Notice & Comment

The Procedure Fetish

That’s the title of a new article of mine, slated for publication in the Michigan Law Review. It’s more polemical than most of my work, and it aims to disrupt some of the tidy stories that organize modern administrative law. Although I hope it finds an audience across the political spectrum, its primary target is my friends on the left, many of whom I fear are playing into the hands of those who want to strangle the administrative state.

The article opens with a puzzle. Knowing full well that onerous procedural rules will hamstring federal agencies, Republican policymakers have pushed “regulatory reform” bills like the Regulatory Accountability Act, the REINS Act, and the Separation of Powers Restoration Act. By tilting the scales against agency action, Republicans hope to end job-killing regulations and invigorate the free market. It’s a libertarian’s dream.

Democrats get it. They understand that the tangle of new procedural rules, if adopted, would bind the administrative state as effectively as Lilliputian ropes bound Gulliver. And they’ve generally (though not universally) opposed what they view as brazen anti-statist measures, which would frustrate their efforts to forestall environmental degradation, protect consumers, and empower workers.

So here’s the puzzle. If adding new administrative procedures will so obviously advance a libertarian agenda, might not relaxing existing administrative constraints advance liberal ones? What if Gulliver is already bound?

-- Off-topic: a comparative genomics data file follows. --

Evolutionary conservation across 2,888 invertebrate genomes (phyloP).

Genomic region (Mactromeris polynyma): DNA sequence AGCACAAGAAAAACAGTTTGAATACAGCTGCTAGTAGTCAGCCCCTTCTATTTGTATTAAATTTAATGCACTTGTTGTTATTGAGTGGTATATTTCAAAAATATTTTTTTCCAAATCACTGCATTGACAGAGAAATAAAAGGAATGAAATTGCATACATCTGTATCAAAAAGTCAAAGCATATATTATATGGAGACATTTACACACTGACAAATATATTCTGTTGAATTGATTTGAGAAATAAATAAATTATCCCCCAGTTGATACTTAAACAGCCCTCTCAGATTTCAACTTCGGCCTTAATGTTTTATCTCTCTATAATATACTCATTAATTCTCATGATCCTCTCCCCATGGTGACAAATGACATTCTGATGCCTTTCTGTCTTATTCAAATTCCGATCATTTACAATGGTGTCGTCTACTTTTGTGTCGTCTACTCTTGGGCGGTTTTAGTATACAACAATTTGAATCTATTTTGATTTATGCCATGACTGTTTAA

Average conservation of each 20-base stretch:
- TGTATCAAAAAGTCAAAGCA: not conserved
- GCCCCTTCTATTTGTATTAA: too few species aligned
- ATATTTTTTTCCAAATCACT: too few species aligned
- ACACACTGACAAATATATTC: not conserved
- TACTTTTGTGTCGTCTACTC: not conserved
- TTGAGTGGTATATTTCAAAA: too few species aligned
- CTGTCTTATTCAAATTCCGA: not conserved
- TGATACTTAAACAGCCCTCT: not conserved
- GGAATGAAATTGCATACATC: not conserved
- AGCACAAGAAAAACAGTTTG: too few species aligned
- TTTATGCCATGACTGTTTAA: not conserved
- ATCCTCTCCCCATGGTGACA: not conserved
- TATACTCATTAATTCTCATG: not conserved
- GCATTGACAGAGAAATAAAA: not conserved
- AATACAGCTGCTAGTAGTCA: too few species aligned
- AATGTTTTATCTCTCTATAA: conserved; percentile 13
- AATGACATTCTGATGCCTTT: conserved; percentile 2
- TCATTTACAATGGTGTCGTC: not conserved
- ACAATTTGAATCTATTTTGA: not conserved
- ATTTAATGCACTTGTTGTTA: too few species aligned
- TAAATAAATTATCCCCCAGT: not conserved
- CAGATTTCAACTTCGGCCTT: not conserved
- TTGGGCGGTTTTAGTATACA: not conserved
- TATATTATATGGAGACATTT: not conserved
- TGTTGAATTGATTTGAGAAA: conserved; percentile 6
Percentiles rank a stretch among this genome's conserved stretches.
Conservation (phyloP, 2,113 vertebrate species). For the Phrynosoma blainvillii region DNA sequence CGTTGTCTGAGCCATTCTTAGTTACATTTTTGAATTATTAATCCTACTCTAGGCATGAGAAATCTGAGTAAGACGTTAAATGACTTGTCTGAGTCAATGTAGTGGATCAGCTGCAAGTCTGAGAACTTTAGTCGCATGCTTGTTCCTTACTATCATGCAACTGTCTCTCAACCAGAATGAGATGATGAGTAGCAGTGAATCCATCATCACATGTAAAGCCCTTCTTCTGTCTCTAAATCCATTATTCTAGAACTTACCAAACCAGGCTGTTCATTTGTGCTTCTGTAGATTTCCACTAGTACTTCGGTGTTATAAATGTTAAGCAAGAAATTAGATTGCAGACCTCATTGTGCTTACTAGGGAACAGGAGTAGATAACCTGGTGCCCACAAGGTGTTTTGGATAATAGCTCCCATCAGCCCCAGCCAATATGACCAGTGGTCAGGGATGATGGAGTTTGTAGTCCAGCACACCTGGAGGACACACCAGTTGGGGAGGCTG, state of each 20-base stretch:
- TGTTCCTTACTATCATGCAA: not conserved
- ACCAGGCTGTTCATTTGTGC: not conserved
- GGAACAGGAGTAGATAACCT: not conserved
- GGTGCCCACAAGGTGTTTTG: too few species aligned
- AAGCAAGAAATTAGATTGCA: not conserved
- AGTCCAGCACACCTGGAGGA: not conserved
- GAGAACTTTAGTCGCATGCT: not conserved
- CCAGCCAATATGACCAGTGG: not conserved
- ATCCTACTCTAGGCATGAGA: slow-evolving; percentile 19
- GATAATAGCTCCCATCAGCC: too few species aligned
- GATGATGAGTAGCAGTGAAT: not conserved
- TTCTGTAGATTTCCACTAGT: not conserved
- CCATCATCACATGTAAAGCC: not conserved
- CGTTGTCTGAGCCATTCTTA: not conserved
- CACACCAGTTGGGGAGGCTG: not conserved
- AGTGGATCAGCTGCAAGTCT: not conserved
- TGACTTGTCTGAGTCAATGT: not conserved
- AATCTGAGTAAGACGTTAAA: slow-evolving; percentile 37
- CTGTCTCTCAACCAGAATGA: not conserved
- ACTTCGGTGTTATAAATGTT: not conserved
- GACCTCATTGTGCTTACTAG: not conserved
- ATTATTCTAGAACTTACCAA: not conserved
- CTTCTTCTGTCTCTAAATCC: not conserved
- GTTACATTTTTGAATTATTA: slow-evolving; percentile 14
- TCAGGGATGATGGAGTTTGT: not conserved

Yet there is no energy on the left behind the idea that relaxing administrative constraints will advance progressive goals. In today’s political landscape, “regulatory reform” is strictly the province of Republican policymakers, so much so that the anodyne phrase has acquired an anti-regulatory connotation. Republicans have a reform agenda. Democrats don’t.

It’s not for want of targets. In prior work, for example, I’ve argued that the Office of Information and Regulatory Affairs imposes a drag on regulation without adequate justification; that the presumption of reviewability, and particularly the presumption in favor of pre-enforcement review, should be abandoned; and that the reflexive invalidation of defective agency action is wasteful and unnecessary. The list goes on. The judicially imposed rigors of notice-and-comment rulemaking, the practice of invalidating guidance documents that are “really” legislative rules, the Information Quality Act, the logical outgrowth doctrine, nationwide injunctions against invalid rules—all could and perhaps should be reconsidered.

Why aren’t progressives clamoring to loosen administrative law’s constraints? The answer, I think, can be traced (at least in part) to two stories that have become deeply embedded in our legal culture. Fidelity to procedures, one story runs, is essential to sustain the fragile legitimacy of a powerful and constitutionally suspect administrative state. On the other story, procedures assure public accountability by shaping the decisions of an executive branch that might otherwise be beholden to factional interests. Taken together, these stories suggest we should be thankful for the procedures we have and nervous about their elimination.